In far northeastern Chad in the province of Ennedi 300 km northeast of the town of Faya. The lakes lie in two groups with their central villages lying some 40 km apart beside the two largest lakes: Ounianga Kebir at 19°03' N x 20°35' E and Ounianga Serir east-southeast at 18°55' N x 20°55' E.
DATES AND HISTORY OF ESTABLISHMENT
2010: The Lakes of Ounianga designated a Natural Site by Decree No.1077/PR/PM/MCJS/2010.
State owned. The management is vested in the Ministry of Culture working through a Technical Management Committee of experts and a Local Management Committee of local associations.
The property covers 62,808 ha. It is defined as land below the 450m contour line and includes both oases. The surface areas of the lakes of Ounianga Kebir and Ounianga Serir are 7,056 ha and 5,108 ha respectively, covering 19.4% of the total area of the property. There is a 4,869 ha buffer zone around the village of Ounianga Kebir.
The water level of Lake Yoan in Ounianga Kebir is around 402m above sea level, that of Lake Teli in Ounianga Serir 360m above sea level. The surrounding hills rise some 50-80 metres above 450m.
These 18 lakes lie in two groups about 40 kilometres apart in a basin where the wind has scooped out a depression some 50-80m below the surrounding sandstone plateau. They draw on a flow of underground water that maintains their level, with small seasonal variations, despite the extremely high evaporation from Lake Teli of 6 to 7.8m per year. The four western lakes of Ounianga Kebir are the hypersaline Lake Yoan (370 ha, 27m deep), Lake Uma, and two smaller lakes six kilometres to the south. The 14 lakes of Ounianga Serir including the large brackish Lake Teli (436 ha, 10m deep) extend over 8.5 kilometres from west to east in a remarkably parallel array. Separated by low wind streamlined ridges of ancient rock and recent sand dunes in the erosion furrows between, and driven by constant winds from the northeast, the lakes all taper towards the source of the invading sand which is estimated to advance by two metres a year. They are partially covered with a carpet of floating reeds which reduces the rate of evaporation.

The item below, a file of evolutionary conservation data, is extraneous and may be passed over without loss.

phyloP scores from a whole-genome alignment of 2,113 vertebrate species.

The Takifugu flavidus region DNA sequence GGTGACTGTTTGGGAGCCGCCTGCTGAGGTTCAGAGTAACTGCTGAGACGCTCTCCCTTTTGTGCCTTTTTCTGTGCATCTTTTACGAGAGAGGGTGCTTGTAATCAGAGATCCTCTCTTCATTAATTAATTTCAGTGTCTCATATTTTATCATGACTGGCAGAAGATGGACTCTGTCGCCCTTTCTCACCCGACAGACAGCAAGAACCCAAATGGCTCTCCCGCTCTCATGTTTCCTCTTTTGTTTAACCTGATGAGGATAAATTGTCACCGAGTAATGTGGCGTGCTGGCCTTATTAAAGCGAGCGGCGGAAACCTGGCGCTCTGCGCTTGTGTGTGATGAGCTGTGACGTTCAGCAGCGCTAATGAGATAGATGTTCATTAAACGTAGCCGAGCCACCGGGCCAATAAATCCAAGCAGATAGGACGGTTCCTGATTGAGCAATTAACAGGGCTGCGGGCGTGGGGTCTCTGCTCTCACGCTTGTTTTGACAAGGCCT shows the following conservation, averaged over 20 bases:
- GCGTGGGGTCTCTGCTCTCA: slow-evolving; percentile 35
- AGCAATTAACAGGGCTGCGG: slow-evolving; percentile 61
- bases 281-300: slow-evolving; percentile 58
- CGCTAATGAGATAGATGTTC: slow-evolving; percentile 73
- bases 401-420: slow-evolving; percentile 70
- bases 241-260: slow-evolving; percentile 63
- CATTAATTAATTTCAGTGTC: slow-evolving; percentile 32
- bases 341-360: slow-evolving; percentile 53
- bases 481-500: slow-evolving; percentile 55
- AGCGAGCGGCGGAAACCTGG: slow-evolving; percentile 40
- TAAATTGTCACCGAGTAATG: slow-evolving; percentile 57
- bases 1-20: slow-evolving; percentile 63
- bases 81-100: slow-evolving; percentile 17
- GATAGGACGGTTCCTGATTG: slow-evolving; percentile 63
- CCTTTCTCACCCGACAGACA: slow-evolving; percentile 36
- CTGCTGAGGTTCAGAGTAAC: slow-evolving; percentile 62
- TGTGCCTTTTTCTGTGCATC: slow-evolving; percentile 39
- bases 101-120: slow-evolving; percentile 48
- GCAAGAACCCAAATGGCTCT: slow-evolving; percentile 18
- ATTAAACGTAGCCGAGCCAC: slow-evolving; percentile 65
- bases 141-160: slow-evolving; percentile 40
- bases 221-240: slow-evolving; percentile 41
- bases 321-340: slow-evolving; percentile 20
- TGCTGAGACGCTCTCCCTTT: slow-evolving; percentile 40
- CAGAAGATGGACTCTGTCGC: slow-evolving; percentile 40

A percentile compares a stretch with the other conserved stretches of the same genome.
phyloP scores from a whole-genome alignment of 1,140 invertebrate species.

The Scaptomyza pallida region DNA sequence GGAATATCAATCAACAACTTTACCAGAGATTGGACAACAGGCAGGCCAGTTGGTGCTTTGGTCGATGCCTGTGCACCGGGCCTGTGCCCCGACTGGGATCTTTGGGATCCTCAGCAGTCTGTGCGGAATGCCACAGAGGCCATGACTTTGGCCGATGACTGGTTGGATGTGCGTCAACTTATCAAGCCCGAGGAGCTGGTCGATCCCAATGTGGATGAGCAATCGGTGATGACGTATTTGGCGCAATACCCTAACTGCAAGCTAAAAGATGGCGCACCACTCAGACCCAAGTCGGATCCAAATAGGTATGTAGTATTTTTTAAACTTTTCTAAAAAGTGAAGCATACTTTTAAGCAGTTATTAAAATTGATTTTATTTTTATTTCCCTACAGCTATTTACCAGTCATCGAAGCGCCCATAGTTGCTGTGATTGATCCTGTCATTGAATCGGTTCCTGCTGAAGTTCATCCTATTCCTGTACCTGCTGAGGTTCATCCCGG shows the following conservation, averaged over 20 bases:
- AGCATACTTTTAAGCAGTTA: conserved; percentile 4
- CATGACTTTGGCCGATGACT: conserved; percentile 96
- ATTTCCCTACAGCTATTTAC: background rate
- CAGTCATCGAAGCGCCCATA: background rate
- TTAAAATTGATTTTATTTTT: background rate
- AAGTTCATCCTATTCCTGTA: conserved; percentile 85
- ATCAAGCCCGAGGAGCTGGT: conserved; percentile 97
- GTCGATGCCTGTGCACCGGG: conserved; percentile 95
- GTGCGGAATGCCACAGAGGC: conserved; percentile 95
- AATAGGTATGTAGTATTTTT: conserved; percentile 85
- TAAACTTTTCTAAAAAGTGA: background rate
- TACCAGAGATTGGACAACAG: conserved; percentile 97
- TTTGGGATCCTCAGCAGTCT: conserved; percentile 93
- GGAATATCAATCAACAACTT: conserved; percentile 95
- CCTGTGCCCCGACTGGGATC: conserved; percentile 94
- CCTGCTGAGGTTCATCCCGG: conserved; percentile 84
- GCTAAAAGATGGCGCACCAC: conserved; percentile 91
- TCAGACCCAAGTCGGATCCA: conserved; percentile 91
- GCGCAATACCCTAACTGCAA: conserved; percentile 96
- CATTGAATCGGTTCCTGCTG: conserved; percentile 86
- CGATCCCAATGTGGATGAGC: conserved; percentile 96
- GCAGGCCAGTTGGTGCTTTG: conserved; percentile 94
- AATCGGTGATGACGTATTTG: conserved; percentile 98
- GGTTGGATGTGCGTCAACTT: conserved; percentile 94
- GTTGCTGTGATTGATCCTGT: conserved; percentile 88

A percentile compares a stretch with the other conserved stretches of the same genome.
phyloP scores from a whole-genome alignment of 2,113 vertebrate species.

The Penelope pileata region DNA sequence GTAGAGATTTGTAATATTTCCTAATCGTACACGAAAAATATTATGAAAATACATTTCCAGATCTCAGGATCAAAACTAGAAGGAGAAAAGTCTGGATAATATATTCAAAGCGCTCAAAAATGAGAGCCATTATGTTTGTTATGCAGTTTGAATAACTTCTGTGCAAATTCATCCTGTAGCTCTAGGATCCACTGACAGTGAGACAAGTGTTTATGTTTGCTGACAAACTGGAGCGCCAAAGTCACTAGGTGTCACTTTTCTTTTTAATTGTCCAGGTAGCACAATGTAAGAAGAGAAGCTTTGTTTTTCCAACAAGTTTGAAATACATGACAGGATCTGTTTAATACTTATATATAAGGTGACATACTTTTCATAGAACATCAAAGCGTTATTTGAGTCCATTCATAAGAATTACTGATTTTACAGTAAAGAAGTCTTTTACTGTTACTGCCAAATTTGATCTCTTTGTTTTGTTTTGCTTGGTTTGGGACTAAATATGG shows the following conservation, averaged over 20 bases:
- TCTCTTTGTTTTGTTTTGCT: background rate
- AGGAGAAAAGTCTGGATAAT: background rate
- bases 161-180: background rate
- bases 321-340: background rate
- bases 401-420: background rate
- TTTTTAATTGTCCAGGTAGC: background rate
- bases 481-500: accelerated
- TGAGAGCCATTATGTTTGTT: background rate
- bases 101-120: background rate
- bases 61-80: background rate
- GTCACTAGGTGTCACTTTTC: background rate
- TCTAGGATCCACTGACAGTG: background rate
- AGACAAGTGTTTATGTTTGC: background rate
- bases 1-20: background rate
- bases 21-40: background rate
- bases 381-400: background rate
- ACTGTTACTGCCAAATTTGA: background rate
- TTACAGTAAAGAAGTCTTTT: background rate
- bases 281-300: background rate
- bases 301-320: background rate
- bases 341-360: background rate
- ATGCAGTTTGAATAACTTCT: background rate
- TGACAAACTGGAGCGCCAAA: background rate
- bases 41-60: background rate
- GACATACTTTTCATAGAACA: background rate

The lakes lie in the lee of a low plateau of Palaeozoic sandstone over which the winds circling the Tibesti mountains accelerate. These sweep sands from the north into the hollow where the aquifer is exposed in a long deflation basin which less than 10,000 years ago held a lake about 60 km long by 10-15 km wide under the low escarpment. The waters of the parallel lakes are hydrologically connected since the dunes between them allow groundwater to percolate. The strong evaporation from Lake Teli acts as a pump on a subterranean aquifer, drawing water into the other lakes of Ounianga Serir. This has resulted in the largest freshwater hydrological system known to exist in a hyperarid desert. The aquifer is described as fossil water but the intermittent rainfall on the Tibesti mountains 200 kilometres northwest may contribute. There are hot springs near Lake Yoan which also occur in the volcanic Tibesti.